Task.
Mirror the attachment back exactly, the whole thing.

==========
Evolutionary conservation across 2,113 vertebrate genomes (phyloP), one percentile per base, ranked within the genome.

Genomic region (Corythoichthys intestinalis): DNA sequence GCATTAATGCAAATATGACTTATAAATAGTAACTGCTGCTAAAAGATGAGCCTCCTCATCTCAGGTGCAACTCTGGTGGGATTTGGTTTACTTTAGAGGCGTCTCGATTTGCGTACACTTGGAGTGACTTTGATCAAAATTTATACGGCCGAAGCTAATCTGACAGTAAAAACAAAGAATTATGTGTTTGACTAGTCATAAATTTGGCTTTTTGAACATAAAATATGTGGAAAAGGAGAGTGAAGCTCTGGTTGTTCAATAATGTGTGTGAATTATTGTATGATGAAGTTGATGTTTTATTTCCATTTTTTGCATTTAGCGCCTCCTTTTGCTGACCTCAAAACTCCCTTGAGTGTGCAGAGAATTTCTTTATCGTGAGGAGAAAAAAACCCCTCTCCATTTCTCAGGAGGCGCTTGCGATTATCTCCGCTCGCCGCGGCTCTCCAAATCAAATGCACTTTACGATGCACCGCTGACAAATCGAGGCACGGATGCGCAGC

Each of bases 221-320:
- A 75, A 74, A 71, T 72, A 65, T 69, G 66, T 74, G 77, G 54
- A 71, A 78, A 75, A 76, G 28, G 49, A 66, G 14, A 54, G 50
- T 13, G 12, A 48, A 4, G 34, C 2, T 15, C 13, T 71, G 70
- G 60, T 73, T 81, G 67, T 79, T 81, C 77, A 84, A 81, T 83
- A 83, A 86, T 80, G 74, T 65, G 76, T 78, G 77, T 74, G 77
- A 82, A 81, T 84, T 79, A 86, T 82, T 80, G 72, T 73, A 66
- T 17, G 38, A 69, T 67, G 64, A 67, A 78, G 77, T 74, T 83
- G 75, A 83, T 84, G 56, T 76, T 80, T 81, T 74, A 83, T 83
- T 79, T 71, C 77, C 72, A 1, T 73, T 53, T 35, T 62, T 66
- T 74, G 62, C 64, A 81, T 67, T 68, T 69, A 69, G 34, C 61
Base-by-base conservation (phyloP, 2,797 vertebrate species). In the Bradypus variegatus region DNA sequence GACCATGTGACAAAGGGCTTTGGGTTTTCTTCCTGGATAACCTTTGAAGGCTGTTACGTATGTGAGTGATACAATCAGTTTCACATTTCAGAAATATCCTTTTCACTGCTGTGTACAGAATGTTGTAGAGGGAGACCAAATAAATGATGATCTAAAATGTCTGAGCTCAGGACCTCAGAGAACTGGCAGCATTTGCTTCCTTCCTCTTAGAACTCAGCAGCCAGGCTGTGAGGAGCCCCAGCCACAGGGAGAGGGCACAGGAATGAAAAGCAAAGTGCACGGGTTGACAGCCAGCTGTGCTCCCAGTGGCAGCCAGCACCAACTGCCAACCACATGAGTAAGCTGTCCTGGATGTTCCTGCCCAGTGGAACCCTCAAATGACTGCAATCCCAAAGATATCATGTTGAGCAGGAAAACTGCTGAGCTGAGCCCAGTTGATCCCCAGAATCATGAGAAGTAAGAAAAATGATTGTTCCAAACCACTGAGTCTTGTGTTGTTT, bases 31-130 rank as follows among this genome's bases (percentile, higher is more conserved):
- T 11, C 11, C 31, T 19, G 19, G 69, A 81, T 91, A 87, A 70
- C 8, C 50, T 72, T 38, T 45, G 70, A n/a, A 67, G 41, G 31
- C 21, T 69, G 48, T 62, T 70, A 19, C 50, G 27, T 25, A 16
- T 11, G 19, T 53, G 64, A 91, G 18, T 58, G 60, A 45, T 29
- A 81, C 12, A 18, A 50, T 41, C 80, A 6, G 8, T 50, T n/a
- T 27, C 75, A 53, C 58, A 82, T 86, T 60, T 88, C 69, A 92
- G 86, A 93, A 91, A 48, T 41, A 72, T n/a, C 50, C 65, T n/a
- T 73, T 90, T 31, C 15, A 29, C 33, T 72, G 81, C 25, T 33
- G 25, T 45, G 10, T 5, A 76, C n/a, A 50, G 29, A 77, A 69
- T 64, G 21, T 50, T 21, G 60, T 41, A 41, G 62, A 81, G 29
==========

Evolutionary conservation across 2,113 vertebrate genomes (phyloP), one percentile per base, ranked within the genome.

Genomic region (Corythoichthys intestinalis): DNA sequence GCATTAATGCAAATATGACTTATAAATAGTAACTGCTGCTAAAAGATGAGCCTCCTCATCTCAGGTGCAACTCTGGTGGGATTTGGTTTACTTTAGAGGCGTCTCGATTTGCGTACACTTGGAGTGACTTTGATCAAAATTTATACGGCCGAAGCTAATCTGACAGTAAAAACAAAGAATTATGTGTTTGACTAGTCATAAATTTGGCTTTTTGAACATAAAATATGTGGAAAAGGAGAGTGAAGCTCTGGTTGTTCAATAATGTGTGTGAATTATTGTATGATGAAGTTGATGTTTTATTTCCATTTTTTGCATTTAGCGCCTCCTTTTGCTGACCTCAAAACTCCCTTGAGTGTGCAGAGAATTTCTTTATCGTGAGGAGAAAAAAACCCCTCTCCATTTCTCAGGAGGCGCTTGCGATTATCTCCGCTCGCCGCGGCTCTCCAAATCAAATGCACTTTACGATGCACCGCTGACAAATCGAGGCACGGATGCGCAGC

Each of bases 221-320:
- A 75, A 74, A 71, T 72, A 65, T 69, G 66, T 74, G 77, G 54
- A 71, A 78, A 75, A 76, G 28, G 49, A 66, G 14, A 54, G 50
- T 13, G 12, A 48, A 4, G 34, C 2, T 15, C 13, T 71, G 70
- G 60, T 73, T 81, G 67, T 79, T 81, C 77, A 84, A 81, T 83
- A 83, A 86, T 80, G 74, T 65, G 76, T 78, G 77, T 74, G 77
- A 82, A 81, T 84, T 79, A 86, T 82, T 80, G 72, T 73, A 66
- T 17, G 38, A 69, T 67, G 64, A 67, A 78, G 77, T 74, T 83
- G 75, A 83, T 84, G 56, T 76, T 80, T 81, T 74, A 83, T 83
- T 79, T 71, C 77, C 72, A 1, T 73, T 53, T 35, T 62, T 66
- T 74, G 62, C 64, A 81, T 67, T 68, T 69, A 69, G 34, C 61
Base-by-base conservation (phyloP, 2,797 vertebrate species). In the Bradypus variegatus region DNA sequence GACCATGTGACAAAGGGCTTTGGGTTTTCTTCCTGGATAACCTTTGAAGGCTGTTACGTATGTGAGTGATACAATCAGTTTCACATTTCAGAAATATCCTTTTCACTGCTGTGTACAGAATGTTGTAGAGGGAGACCAAATAAATGATGATCTAAAATGTCTGAGCTCAGGACCTCAGAGAACTGGCAGCATTTGCTTCCTTCCTCTTAGAACTCAGCAGCCAGGCTGTGAGGAGCCCCAGCCACAGGGAGAGGGCACAGGAATGAAAAGCAAAGTGCACGGGTTGACAGCCAGCTGTGCTCCCAGTGGCAGCCAGCACCAACTGCCAACCACATGAGTAAGCTGTCCTGGATGTTCCTGCCCAGTGGAACCCTCAAATGACTGCAATCCCAAAGATATCATGTTGAGCAGGAAAACTGCTGAGCTGAGCCCAGTTGATCCCCAGAATCATGAGAAGTAAGAAAAATGATTGTTCCAAACCACTGAGTCTTGTGTTGTTT, bases 31-130 rank as follows among this genome's bases (percentile, higher is more conserved):
- T 11, C 11, C 31, T 19, G 19, G 69, A 81, T 91, A 87, A 70
- C 8, C 50, T 72, T 38, T 45, G 70, A n/a, A 67, G 41, G 31
- C 21, T 69, G 48, T 62, T 70, A 19, C 50, G 27, T 25, A 16
- T 11, G 19, T 53, G 64, A 91, G 18, T 58, G 60, A 45, T 29
- A 81, C 12, A 18, A 50, T 41, C 80, A 6, G 8, T 50, T n/a
- T 27, C 75, A 53, C 58, A 82, T 86, T 60, T 88, C 69, A 92
- G 86, A 93, A 91, A 48, T 41, A 72, T n/a, C 50, C 65, T n/a
- T 73, T 90, T 31, C 15, A 29, C 33, T 72, G 81, C 25, T 33
- G 25, T 45, G 10, T 5, A 76, C n/a, A 50, G 29, A 77, A 69
- T 64, G 21, T 50, T 21, G 60, T 41, A 41, G 62, A 81, G 29